The city council members decide issues, regulations and make the rules. Then the city manager follows through with it. The mayor, while still one vote has a couple of different arms to him. He has to be able to work with the rest of the council. If he comes up with good ideas and cannot work with the rest of the council, his ideas will never happen. That is when you end up with voting blocks. I know I can work with everyone up there. If they change, I feel confident I can work with whoever is in the positions. That is very important. The difference between the council and the mayor is, the mayor is the ambassador for the city. He is the face of Cape Coral. He is the guy people are going to think of when they say Cape Coral. You have to have good relationships with higher legislatures and good working ability with the local business community. The ribbon cuttings are all fun and stuff. But, it is more than that. You are the guy selling the city 24 hours a day. You are not just going to a council meeting and going home. If people like you, chances are they will like the city. If they don’t like you. Nothing gets done at the county level, state level, local businesses and more. There is a lot to it. One question people running for mayor should ask themselves is, “Can you afford to do it full-time?”

The last time I was in office was ungodly hours. If we get busy again or even 50% of that activity, when you include that and what is other roles are it is more than a full-time job. I am willing to do this full-time. I am not going to be a part-time stay at home mayor.

 

Recently Lee County reduced their impact fees. There have been calls for Cape Coral to do the same. What are your thoughts on an impact fee moratorium or reduction?

I think rather than a moratorium there should be two things; a tax incentive with a prorated charge which either you could say you bring x amount of business here with x size building and x amount of tax revenue that will generate x number of jobs we will give you a graduated scale like 80% of your taxes reduced for the first year, 60%, 40% as the years go on. In the fifth year, if you are not running well, big or small business you have problems. As far as impact fees goes, it is a tax. So of course I would love to say let’s get rid of it. However, that is a bigger nut to crack if you ask then where you would generate that revenue from. I will avoid that question completely and tell you that you will never get rid of impact fees completely. But, the other half to my incentive in bringing business here is basically the prorated scale or waivers that we give to businesses for something in return. We give you. You give us. That is the way it is going to have to be. Candidates for the last 20 years have said they are going to eliminate this and eliminate that, and we are going to live off love. But, the reality is that is never going to happen.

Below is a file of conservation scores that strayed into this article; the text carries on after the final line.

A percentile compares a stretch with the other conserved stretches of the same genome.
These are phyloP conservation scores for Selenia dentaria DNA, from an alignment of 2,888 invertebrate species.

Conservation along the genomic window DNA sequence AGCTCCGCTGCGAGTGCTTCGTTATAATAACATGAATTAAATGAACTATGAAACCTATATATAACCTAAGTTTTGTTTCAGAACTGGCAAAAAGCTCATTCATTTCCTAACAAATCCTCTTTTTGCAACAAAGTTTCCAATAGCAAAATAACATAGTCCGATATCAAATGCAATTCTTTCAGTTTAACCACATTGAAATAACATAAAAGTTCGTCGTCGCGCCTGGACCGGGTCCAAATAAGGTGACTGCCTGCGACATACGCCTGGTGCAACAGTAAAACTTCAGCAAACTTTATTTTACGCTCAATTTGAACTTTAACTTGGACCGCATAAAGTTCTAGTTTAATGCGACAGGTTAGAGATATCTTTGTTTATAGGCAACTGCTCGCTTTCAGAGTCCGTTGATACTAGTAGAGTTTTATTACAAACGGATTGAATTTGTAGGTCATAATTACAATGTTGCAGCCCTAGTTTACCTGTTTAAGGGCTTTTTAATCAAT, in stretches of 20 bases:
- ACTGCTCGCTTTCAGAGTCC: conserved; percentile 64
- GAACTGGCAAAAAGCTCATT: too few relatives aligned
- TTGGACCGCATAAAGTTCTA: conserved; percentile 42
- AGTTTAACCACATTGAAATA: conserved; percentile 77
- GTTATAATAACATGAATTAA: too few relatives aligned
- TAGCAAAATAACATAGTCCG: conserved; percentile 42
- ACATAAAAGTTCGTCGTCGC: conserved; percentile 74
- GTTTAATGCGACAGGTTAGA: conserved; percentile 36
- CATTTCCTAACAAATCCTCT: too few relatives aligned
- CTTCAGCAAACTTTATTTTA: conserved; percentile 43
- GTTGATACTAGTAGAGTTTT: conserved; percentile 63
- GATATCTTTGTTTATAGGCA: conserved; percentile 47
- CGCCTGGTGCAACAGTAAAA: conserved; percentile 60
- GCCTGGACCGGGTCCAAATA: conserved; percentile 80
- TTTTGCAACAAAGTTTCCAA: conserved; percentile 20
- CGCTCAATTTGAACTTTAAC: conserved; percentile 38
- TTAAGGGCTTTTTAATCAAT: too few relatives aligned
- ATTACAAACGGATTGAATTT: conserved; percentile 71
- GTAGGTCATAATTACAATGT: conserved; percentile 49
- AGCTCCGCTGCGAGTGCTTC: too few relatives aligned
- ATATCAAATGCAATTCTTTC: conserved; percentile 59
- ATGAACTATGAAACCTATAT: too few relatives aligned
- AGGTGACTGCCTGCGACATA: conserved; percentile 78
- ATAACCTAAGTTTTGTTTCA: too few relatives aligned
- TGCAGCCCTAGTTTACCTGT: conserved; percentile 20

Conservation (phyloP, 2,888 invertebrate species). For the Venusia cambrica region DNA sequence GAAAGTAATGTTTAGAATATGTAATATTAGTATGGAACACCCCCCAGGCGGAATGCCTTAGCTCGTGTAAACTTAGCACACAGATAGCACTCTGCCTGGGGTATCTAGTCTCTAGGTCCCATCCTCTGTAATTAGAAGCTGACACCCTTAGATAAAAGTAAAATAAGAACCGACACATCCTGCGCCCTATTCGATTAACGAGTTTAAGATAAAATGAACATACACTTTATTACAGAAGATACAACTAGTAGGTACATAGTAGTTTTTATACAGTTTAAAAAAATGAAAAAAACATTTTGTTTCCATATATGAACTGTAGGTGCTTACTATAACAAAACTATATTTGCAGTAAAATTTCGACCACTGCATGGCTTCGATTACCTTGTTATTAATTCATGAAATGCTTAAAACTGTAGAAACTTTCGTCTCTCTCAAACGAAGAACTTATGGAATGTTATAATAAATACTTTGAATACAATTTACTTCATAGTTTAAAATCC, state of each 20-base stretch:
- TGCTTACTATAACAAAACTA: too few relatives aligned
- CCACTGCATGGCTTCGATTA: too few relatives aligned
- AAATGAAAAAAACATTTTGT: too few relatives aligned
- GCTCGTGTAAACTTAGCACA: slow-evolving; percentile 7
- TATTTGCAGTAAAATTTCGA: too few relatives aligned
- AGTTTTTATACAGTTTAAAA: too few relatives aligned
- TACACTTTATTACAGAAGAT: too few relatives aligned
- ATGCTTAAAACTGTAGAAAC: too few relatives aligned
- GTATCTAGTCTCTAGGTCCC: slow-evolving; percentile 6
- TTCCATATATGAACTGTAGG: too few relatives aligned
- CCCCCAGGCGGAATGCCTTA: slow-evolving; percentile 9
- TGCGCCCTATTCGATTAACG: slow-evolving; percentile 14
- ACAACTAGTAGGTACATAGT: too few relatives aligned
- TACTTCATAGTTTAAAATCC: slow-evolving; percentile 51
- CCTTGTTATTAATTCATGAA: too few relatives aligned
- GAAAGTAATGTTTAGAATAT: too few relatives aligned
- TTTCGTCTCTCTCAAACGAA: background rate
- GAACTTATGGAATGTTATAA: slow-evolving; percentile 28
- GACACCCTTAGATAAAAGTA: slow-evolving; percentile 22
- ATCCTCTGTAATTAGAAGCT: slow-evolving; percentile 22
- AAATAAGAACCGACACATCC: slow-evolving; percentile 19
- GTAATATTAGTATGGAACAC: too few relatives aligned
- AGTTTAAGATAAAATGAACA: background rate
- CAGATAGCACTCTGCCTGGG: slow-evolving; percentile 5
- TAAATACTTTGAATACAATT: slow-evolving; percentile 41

It is part of my campaign to have a system where we can offer impact fee credits. I have talked to people on P&Z and on the council, and a common denominator is that big businesses would love to move here but, it is too expensive to start the project. Not to just live here or do the project, but to start the project. They have $100,000 in drawings, fines, fees through the city. Then they have to navigate through the PDP process three or four times over. I laugh when I hear the current mayor say that he is responsible for putting Dollar Generals in on every corner, or he is responsible for doing one project every six months. When I was on the council our average night, was 12 to 15 PDPs. That was every Monday. It was phenomenal growth.

 

Describe the image of the city today as you see it, and how would you improve it?

The image of the city right now is one that has lost a lot of its respect from those looking in, county, and state, whoever it may be. The image of the city right now is that we went through some incredibly rough times. Again, the mayor wasn’t on the front line for that, even though it was banks, and he claims they are out of his reach, he should be in there fighting. If a plague were to go through here, the mayor should be at the hospital helping. If a fire goes through here, you grab a hose. You do whatever you can. It is your city. The banks came in here and destroyed the place and told the realtors, “You mow the lawns. You do this. You do that, and maybe you will get paid later.” No, there should have been a lot more done. Our image really got tainted because of the economic downturn.

What would I do about it? I would immediately work on improving the image as a positive come to Cape Coral you will love it, and it is the place to be. Yes, it will cost money. And, yes, I will throw some dollars at it. I don’t expect this not to cost. Just like in business, if you don’t spend some money, you are not going to grow. It is that simple. That sometimes scares people, but, I don’t beat around the bush. I tell it like it is. The economic side of this return will be 10,000 fold. Everything trickles down. As far as our image goes, it will be the place to be, the place to buy, the place to shop. Government can’t do all that by itself. It needs the partners. An example will be the KC’s Riverstop situation. We should work with them, not give them money, but work with them. Number one, they are a pre-existing business. I am not all about just bringing in new business. I dealt with the CRA the whole time I was on the council. I do understand local businesses and their needs. I think we need to concentrate on those to in order to improve our image. Now, that being said, as far as KC’s goes, and I am a boater, but I don’t have one now, so I am speaking neutral. I am not going to benefit in any way with this. They want to improve the area. Tell those who are taking over the property that if you go up a floor, put in some glass, make a nice restaurant, put in a nice bar on the bottom floor, and we will work with you on the permits, maybe waive some impact fees. All the things I said earlier about recruiting new businesses. Now you can rent the place for special occasions, and it attracts younger people. We have floats in the water there now. The city, in turn, will put finger floats in where the floats are now. 20 feet or 18 feet apart. Now we just went from docking seven boats there to 67 boats there. I generated traffic on water, not through the neighborhood and put Cape Coral on the map. Everything I have spoken about for the last 20 minutes, I did with one project. And, I have about 20 of these. That is a perfect example. It doesn’t sound like much, but people will come here in droves. You will get people from North Fort Myers, South Fort Myers. It would be slamming.